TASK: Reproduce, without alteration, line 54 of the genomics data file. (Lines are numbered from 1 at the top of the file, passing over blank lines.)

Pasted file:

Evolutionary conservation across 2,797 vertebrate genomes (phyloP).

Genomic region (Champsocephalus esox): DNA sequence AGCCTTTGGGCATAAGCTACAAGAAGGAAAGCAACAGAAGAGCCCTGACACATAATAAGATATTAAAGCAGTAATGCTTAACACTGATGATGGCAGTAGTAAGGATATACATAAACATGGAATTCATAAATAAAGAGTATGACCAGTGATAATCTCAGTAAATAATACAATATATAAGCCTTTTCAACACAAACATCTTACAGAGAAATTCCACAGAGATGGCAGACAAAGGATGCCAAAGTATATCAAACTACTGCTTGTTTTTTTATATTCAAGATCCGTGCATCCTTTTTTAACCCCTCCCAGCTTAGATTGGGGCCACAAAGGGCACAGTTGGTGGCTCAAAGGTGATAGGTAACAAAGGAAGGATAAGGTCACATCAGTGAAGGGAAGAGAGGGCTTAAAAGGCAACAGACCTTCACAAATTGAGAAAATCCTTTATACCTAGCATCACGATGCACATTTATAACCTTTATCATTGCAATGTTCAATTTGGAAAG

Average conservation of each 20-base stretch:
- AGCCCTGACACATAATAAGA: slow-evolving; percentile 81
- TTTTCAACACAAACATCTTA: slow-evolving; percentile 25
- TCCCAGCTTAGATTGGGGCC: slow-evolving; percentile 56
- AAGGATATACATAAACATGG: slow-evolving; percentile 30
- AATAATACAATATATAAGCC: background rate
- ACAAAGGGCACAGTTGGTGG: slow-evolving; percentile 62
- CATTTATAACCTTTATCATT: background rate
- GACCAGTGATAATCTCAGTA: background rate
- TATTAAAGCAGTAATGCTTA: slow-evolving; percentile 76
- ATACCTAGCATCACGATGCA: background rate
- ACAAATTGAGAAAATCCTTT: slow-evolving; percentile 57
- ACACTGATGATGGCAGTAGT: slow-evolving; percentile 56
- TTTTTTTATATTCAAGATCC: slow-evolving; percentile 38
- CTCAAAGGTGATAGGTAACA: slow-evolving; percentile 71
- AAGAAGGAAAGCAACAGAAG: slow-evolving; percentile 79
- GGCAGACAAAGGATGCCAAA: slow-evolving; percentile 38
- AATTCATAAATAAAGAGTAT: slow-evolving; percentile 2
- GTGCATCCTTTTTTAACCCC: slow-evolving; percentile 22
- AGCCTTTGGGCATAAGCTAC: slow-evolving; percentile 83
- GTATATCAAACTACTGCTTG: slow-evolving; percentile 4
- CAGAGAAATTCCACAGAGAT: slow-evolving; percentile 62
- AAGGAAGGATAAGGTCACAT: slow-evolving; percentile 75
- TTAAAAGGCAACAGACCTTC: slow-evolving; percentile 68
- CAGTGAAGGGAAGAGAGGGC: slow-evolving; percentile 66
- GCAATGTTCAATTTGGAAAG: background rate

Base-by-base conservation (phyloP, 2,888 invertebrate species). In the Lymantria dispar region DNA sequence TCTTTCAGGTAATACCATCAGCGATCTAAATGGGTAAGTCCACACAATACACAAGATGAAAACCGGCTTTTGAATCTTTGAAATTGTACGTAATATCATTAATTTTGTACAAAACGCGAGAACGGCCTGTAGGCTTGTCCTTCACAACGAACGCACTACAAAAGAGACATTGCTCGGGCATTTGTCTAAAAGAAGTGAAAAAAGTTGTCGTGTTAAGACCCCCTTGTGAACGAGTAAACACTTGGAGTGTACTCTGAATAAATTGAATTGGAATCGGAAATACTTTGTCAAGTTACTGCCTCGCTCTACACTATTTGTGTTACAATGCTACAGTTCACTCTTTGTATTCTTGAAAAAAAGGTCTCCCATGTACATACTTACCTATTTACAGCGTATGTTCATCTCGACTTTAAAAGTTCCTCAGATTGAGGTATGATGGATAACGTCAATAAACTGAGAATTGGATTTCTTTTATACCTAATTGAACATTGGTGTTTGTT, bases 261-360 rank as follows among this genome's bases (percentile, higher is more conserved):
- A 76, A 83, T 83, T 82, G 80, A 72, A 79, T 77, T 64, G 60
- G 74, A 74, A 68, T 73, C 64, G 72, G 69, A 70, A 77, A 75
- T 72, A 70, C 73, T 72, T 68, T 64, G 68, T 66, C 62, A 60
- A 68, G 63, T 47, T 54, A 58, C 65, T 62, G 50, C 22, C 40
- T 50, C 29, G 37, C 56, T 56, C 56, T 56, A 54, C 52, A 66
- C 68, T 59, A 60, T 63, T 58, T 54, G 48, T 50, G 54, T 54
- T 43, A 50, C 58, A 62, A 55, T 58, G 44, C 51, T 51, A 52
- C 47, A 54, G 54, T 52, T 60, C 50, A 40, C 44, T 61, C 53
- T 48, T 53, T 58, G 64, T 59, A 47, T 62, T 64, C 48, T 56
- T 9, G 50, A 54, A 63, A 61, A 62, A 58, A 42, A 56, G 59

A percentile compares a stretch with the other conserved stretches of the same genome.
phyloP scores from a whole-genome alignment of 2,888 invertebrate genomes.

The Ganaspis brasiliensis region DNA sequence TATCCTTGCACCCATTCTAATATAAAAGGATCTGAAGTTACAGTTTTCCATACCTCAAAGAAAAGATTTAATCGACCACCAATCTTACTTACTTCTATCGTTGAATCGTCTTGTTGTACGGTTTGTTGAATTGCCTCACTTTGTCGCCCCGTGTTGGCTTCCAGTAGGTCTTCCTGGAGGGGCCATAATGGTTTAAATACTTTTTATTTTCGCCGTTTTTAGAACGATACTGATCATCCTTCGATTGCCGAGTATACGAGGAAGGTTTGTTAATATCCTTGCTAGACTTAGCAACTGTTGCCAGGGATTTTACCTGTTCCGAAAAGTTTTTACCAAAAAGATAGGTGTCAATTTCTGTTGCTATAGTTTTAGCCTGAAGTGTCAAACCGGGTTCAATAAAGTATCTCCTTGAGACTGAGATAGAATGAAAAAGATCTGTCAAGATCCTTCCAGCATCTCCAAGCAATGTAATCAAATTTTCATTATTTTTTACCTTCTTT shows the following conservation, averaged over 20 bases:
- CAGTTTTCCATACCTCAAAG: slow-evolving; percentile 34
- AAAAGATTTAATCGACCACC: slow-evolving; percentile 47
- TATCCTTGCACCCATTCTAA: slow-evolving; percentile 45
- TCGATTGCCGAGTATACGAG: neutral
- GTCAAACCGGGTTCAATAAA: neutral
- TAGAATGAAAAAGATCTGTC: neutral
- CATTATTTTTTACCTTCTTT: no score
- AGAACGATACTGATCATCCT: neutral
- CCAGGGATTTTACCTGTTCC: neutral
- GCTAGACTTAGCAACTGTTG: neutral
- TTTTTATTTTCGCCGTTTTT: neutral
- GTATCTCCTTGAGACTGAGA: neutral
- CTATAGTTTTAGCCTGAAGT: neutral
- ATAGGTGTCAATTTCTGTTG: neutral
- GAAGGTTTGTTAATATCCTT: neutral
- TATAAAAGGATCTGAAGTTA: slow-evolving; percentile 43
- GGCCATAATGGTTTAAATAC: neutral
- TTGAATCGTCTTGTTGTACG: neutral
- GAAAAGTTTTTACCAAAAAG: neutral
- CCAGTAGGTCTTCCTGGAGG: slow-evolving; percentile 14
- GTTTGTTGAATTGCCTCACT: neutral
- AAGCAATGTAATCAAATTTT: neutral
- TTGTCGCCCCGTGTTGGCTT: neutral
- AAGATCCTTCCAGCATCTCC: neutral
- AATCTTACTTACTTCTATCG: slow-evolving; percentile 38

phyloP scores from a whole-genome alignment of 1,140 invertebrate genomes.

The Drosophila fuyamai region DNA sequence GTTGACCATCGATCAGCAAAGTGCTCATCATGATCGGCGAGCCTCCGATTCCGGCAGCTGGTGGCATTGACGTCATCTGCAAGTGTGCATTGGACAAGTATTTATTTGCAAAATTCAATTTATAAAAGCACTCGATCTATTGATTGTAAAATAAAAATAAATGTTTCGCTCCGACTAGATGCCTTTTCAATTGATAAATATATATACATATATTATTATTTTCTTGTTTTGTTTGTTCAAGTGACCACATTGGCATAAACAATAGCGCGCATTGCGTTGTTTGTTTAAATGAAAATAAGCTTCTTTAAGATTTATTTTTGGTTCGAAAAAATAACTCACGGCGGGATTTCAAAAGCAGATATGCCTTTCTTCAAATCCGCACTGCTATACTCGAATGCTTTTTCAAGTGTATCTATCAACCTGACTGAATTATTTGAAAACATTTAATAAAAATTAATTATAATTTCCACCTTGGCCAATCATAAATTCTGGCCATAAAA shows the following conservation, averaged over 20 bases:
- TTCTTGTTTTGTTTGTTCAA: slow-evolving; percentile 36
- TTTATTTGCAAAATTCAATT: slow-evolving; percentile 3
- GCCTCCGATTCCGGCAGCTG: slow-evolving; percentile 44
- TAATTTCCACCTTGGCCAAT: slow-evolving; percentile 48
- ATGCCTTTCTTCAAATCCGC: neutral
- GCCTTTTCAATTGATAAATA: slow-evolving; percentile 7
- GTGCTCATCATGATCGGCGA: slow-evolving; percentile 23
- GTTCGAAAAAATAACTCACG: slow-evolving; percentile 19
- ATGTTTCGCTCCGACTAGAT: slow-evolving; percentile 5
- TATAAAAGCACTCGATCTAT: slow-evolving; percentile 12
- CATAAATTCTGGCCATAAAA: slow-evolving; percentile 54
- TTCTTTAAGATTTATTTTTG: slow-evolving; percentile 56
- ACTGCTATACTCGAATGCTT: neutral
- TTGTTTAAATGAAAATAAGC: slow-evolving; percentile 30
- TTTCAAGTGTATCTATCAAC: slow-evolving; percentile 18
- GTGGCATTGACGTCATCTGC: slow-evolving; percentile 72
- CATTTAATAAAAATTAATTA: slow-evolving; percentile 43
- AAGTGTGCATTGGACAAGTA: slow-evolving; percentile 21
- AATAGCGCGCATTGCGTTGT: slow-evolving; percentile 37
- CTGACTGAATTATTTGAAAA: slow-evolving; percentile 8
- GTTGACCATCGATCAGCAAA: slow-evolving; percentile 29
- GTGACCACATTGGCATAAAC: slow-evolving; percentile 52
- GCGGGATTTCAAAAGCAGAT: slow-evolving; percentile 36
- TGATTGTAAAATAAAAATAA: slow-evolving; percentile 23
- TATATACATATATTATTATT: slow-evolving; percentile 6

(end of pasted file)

- GTATCTCCTTGAGACTGAGA: neutral